I have a son who is four, he had a strong start with English and German.  He was speech was right on target, therefore we were confident in placing him in a French speaking preschool at age 2 1/2.  So far, so good.  His English and German is great, his passive French too. 

Reading the book, Growing Up with Three Languages, Dr. Xiao-lei Wang was a great resource.  She did want her children to have a very strong roots with their heritage languages (languages spoken at home), before exposing them to the local language. 

I am leaning towards Dr. Wang’s method of waiting for my daughter to get a grasp on the two languages, before introducing a third.

Pennie
 
Bridgette


 
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 #4 
Hello all

My family is a multilingual and multigenerational home.   My daughter is being raised with Farsi, Arabic, English and Bengali.  She has not seemed to have any difficulties with all four languages but I use picture communication in the home for all four languages to help her recognize that different words can be used by for the same thing (ie. water, maya, ob, pani).  In fact we also use picture between adults as not all of us speak the same language.  (My mother in law speaks farsi and I do not.)

She is now 2 and speaks quite fluently. Perhaps this might be helpful to others.  I am happy to share my resources. 

Also wanted to say to the mother who had concerns.  Trust your gut.  A mother always knows their child best.  If you are worried about language acquisition it never hurts to check things out.  Most times you will put your fears to rest and if there is something that can help better sooner than later.

Bridgette
 
Maria


 
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 #5 

Quote:

Originally Posted by Bridgette
Hello all

My family is a multilingual and multigenerational home.   My daughter is being raised with Farsi, Arabic, English and Bengali.  She has not seemed to have any difficulties with all four languages but I use picture communication in the home for all four languages to help her recognize that different words can be used by for the same thing (ie. water, maya, ob, pani).  In fact we also use picture between adults as not all of us speak the same language.  (My mother in law speaks farsi and I do not.)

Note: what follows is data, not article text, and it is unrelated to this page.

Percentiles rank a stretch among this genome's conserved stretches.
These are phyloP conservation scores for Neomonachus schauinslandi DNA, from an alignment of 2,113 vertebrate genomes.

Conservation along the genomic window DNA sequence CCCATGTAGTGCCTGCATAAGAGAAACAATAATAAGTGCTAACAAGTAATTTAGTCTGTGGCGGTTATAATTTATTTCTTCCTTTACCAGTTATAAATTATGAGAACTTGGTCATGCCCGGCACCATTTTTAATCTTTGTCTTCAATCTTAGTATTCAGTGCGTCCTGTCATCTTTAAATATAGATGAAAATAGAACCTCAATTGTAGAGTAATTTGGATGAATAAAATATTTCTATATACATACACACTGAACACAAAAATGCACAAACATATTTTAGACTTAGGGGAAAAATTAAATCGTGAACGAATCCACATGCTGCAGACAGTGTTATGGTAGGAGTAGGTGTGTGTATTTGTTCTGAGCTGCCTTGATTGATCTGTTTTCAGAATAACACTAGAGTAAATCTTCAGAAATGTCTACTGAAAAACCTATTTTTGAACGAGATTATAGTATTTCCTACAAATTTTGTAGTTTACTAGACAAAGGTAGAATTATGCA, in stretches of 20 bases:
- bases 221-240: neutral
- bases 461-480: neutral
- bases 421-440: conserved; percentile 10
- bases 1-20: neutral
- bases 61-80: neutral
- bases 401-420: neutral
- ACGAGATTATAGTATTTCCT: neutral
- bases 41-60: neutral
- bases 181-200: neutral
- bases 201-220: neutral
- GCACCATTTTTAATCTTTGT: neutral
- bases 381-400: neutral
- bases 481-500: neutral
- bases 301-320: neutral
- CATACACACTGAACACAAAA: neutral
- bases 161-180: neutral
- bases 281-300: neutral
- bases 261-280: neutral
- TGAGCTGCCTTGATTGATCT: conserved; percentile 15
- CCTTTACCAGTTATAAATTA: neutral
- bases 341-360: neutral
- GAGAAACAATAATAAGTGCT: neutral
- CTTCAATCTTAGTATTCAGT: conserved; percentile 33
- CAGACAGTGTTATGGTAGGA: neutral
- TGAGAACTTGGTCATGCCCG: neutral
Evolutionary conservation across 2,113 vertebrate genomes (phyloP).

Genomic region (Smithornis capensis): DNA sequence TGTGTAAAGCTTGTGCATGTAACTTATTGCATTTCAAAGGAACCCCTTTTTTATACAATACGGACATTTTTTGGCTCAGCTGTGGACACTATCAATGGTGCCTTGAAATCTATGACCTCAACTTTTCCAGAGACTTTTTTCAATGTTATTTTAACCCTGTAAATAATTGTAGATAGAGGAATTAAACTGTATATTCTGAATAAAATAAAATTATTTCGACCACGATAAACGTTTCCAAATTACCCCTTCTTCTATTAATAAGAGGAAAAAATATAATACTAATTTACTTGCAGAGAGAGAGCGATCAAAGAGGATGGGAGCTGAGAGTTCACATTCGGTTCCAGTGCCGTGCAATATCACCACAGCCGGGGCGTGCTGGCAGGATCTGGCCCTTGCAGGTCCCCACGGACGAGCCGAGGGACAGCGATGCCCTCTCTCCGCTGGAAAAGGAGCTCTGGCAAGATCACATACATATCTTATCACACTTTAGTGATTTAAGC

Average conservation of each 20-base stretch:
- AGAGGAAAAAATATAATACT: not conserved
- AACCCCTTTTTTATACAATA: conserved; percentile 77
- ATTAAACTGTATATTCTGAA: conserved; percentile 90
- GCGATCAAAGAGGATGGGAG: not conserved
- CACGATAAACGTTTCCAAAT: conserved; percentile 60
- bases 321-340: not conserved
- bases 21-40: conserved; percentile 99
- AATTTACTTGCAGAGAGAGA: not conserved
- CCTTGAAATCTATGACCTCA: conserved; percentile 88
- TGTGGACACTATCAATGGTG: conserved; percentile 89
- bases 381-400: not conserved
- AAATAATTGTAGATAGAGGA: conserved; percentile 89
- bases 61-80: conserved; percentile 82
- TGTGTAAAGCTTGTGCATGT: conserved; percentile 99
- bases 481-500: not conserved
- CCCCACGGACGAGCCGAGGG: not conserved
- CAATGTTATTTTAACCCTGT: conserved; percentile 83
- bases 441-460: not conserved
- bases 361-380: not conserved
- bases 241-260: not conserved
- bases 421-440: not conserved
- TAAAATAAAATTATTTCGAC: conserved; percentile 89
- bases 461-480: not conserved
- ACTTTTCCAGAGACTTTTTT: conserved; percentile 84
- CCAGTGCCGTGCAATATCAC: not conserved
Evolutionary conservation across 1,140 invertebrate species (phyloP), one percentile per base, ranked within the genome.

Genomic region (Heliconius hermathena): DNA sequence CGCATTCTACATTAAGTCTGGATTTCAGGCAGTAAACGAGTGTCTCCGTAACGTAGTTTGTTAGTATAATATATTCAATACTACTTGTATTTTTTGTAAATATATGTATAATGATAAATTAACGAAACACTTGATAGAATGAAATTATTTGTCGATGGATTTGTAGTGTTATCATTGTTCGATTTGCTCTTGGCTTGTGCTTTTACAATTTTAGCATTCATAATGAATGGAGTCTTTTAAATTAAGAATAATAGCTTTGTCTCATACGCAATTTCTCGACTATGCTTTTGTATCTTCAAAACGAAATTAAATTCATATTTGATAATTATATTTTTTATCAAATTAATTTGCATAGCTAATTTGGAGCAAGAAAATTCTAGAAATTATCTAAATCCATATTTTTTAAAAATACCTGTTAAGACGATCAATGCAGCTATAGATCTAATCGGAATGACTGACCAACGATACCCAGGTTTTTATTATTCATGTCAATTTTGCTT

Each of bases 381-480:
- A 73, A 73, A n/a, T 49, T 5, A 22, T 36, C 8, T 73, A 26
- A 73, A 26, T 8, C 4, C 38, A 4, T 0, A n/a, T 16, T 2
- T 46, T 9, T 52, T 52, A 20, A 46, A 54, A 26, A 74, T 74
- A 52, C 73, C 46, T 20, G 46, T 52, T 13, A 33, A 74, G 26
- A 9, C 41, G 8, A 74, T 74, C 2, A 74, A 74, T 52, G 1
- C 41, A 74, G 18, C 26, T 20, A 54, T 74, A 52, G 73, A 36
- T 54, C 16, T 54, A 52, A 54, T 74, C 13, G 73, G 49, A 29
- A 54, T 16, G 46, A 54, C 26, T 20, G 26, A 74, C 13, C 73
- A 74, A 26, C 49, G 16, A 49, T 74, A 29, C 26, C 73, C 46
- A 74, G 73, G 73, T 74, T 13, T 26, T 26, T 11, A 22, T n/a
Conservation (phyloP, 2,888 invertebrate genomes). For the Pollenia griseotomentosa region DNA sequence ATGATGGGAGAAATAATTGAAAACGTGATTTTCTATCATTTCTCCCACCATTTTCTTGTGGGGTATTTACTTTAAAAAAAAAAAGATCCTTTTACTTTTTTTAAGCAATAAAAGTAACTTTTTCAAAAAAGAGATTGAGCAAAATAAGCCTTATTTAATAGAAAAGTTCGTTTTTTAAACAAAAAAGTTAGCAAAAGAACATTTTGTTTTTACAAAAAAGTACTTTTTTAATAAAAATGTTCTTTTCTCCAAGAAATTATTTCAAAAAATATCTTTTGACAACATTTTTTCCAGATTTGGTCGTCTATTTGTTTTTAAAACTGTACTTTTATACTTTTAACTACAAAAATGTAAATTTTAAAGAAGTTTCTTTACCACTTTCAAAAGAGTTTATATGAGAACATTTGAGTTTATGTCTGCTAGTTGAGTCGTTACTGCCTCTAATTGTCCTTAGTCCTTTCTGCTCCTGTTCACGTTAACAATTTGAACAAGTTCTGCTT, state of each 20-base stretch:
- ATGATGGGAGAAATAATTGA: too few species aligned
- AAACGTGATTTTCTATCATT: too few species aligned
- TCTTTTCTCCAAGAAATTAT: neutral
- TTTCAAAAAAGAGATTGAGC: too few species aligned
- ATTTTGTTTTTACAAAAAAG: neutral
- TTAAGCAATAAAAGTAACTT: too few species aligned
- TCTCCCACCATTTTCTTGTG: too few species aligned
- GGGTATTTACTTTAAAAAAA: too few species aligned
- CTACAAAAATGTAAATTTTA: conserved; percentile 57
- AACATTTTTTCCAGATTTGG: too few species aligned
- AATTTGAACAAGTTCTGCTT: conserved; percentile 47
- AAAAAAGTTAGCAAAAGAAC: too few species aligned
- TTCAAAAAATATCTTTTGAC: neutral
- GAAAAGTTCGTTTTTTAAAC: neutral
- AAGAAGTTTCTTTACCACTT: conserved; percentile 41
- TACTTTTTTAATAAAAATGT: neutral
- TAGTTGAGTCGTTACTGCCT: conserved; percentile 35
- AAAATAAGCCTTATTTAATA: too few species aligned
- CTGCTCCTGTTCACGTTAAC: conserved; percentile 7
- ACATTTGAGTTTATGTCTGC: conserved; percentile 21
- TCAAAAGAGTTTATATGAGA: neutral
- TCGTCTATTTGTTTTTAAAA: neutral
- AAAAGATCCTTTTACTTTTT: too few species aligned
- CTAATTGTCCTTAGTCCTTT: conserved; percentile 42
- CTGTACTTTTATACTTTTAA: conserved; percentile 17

She is now 2 and speaks quite fluently. Perhaps this might be helpful to others.  I am happy to share my resources. 

Also wanted to say to the mother who had concerns.  Trust your gut.  A mother always knows their child best.  If you are worried about language acquisition it never hurts to check things out.  Most times you will put your fears to rest and if there is something that can help better sooner than later.

Bridgette



Hi Bridgette, I am curious about your picture communication.  Are they flash cards? Pictures you printed? Do you keep them in a binder or box? This is something I could definitely use at my home and would appreciate the information. 

Also any more responses from trilingual/multilingual families would be greatly appreciated.  We have a 5 month old.  I speak mostly Spanish to her (about 80%), my husband speaks mandarin (80%), her grandparents (who take care of her) mandarin all the time, and then English between my husband and I, and to her when we forget to speak our native tongue.  I am not sure how this will workout.  But it is good to know that delayed speech is normal for this type of situation.